There is really only one issue I can move on to address now, and that is the future of the sea ice.
Stroeve and Barrett have produced a set of slides for a presentation on CMIP5 (Coupled Model Intercomparison Project 5) models reproduction of Arctic sea ice metrics (see refs at end). CMIP5 being the latest generation of GCMs that shows improvements in terms of sea ice compared to CMIP3. In the following graphics SRESA1B is an emssions scenario used with CMIP3, RCP4.5 is a emissions scenario used with CMIP5.
Firstly it's worth looking at the seasonal cycle.
Whilst the seasonal cycle in CMIP5 (RCP 4.5) covers the observations, there appears to be a high bias from winter to summer, with observations occupying the lower end of the CMIP5 spread (red). This is important because the seasonal cycle is a critical measure of a model's response to an externally forced perturbation of the sea ice. Human driven climate change and the increase in July 65degN insolation during the Holocene Climatic Optimum are two examples of an externally forced perturbation of sea ice that has lead to severe sea ice recession in the Arctic. However the seasonal cycle due to changes in surface insolation is also an externally imposed perturbation, albeit one with an annual cycle, as opposed to acting over many years.
Wang and Overland updated an earlier paper and used the fidelity of seasonal cycle of modelled extent to observations to select a subset of the models that best reproduce the seasonal cycle, on the basis of response to external forcings as described above. Using this subset of GCMs, they find that a September extent of less than 1M km^2 is likely only by the 2030s.
The following graphic will be familiar to those following the Arctic, showing observed sea ice extent for September (black) for the period 1979 to 2011, compared with CMIP3 (blue) and CMIP5 (red).
Here CMIP5 is shown to be a large improvement on CMIP3, and in terms of extent one could construe the observations as being similar to a conceivably aggressive ice loss episode in CMIP5. However one has to consider what is driving the observed decline of extent, and regular readers of this blog will know that I am convinced that volume is the driver. As volume declines so does thickness and the seasonal thinning from April to September is then able to expose open water more easily, resulting in a decline of sea ice extent.
The intimate relationship between extent and volume for the September average is shown by the above scatter plot, with a simple power function seeming to me to be the simplest way to make both reach zero at the same time.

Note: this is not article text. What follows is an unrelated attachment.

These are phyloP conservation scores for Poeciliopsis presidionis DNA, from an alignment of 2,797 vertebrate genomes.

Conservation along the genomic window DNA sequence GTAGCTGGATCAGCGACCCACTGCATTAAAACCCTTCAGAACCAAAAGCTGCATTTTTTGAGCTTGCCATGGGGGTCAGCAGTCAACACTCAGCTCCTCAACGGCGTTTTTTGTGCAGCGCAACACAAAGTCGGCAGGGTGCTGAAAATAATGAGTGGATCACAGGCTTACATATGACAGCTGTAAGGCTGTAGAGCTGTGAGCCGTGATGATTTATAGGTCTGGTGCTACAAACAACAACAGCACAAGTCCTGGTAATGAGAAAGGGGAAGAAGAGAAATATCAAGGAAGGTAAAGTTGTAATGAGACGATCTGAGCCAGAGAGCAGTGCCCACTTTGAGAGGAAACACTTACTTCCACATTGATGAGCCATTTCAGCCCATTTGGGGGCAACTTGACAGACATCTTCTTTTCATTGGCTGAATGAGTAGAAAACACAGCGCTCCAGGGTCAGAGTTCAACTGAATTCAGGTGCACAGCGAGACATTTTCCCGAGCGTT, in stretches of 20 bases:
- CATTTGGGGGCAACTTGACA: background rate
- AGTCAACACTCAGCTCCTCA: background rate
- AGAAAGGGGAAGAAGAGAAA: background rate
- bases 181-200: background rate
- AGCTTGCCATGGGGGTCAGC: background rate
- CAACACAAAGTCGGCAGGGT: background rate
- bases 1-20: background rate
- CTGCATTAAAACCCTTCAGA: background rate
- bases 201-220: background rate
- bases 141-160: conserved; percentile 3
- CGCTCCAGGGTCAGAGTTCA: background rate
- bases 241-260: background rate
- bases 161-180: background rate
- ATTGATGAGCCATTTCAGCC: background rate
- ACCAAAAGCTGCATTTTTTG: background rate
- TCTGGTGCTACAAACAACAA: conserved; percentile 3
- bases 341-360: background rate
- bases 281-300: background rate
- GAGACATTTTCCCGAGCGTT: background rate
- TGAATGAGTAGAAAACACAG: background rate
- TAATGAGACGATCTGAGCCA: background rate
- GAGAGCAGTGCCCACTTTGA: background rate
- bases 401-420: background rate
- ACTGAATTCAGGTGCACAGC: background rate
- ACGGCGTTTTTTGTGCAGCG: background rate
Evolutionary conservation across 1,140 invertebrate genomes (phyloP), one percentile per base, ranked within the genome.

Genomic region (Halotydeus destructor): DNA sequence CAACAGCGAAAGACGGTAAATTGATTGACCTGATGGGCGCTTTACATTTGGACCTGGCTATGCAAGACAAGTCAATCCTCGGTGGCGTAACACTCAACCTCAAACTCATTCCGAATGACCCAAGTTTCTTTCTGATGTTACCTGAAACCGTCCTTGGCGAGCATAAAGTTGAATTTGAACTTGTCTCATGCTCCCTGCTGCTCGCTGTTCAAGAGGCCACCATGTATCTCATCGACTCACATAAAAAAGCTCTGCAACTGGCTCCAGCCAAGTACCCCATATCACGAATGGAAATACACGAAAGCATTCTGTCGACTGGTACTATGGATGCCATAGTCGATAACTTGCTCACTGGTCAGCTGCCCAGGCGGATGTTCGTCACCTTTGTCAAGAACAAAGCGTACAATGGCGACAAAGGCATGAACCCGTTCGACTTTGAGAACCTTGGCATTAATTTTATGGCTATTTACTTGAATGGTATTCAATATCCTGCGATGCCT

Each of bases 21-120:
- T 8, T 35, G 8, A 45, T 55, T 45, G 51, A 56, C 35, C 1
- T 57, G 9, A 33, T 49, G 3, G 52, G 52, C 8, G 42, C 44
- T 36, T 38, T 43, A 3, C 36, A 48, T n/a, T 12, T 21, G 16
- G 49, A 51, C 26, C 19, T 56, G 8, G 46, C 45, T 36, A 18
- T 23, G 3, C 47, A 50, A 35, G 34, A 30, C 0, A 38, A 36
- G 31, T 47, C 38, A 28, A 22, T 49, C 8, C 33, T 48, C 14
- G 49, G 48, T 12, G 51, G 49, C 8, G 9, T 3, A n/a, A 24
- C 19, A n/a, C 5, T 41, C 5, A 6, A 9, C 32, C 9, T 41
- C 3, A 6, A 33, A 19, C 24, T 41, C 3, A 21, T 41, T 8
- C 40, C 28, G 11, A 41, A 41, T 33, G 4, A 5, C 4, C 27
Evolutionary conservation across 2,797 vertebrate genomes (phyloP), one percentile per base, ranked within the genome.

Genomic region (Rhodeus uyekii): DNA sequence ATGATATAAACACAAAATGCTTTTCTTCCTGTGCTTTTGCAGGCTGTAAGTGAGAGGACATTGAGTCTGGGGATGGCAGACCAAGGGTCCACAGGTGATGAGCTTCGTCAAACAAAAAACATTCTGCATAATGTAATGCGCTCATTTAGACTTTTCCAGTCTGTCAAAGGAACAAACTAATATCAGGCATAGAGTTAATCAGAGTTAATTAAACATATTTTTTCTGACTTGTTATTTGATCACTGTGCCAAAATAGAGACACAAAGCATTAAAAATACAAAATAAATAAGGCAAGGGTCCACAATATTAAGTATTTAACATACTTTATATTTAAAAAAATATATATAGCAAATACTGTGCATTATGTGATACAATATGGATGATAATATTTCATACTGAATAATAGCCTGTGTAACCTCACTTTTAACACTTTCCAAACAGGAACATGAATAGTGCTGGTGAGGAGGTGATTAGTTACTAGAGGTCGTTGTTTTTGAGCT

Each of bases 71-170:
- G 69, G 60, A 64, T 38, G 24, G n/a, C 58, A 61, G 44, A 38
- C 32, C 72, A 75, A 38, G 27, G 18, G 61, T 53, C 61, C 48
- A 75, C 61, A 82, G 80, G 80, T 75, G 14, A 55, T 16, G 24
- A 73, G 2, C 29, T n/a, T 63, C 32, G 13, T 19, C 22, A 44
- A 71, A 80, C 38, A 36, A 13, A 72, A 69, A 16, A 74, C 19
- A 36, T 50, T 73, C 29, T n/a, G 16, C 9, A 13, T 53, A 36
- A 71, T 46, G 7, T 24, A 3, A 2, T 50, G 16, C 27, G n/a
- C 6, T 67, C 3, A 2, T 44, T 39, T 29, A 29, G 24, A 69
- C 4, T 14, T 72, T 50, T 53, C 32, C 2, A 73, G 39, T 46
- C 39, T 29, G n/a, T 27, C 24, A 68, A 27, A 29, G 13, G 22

In the case of CMIP5 models, once again one could charitably interpret the PIOMAS decline in volume as being an instance of aggressive volume decline within the range of CMIP models. Considering the top plot, MIROC I think, there is a similarly aggressive decline in the early part of the 21st century, albeit from a much higher baseline volume (or thickness).
The above graphic bears out a comment I've read in a paper (can't remember which paper) to the effect that volume decline in CMIP models is related to initial thickness, the thicker the ice is initially the greater it thins and the greater the resultant volume loss. Bearing this in mind it seems hard to take the charitable interpretation of PIOMAS as an aggressive volume melt in line with the CMIP5 volume losses, because PIOMAS does not start from a very high initial volume, even taking into account the Lindsay and Zhang paper discussed previously where PIOMAS volume in the 1980s is about the same as in the 1950s.
Restating the findings in the final page of the Stroeve/Barrett presentation:
- In general, CMIP5 models better capture the observed decline in Arctic sea ice than CMIP3.
- In general, the models exhibit a stronger seasonal cycle in both sea ice extent and ice volume.
- Large inter-model scatter remains in both ice extent and ice volume, particularly during summer.
- The spatial variability of thickness, a large-scale slowly varying climatic feature of the ice cover remains not well produced by the majority of the models.
So which is correct, the GCMs projecting survival of a perennial sea ice pack into the 2040 (and beyond) or PIOMAS? A clue here is that the other model producing aggressive volume decline is the US Navy Postgraduate Naval School's model, NAME.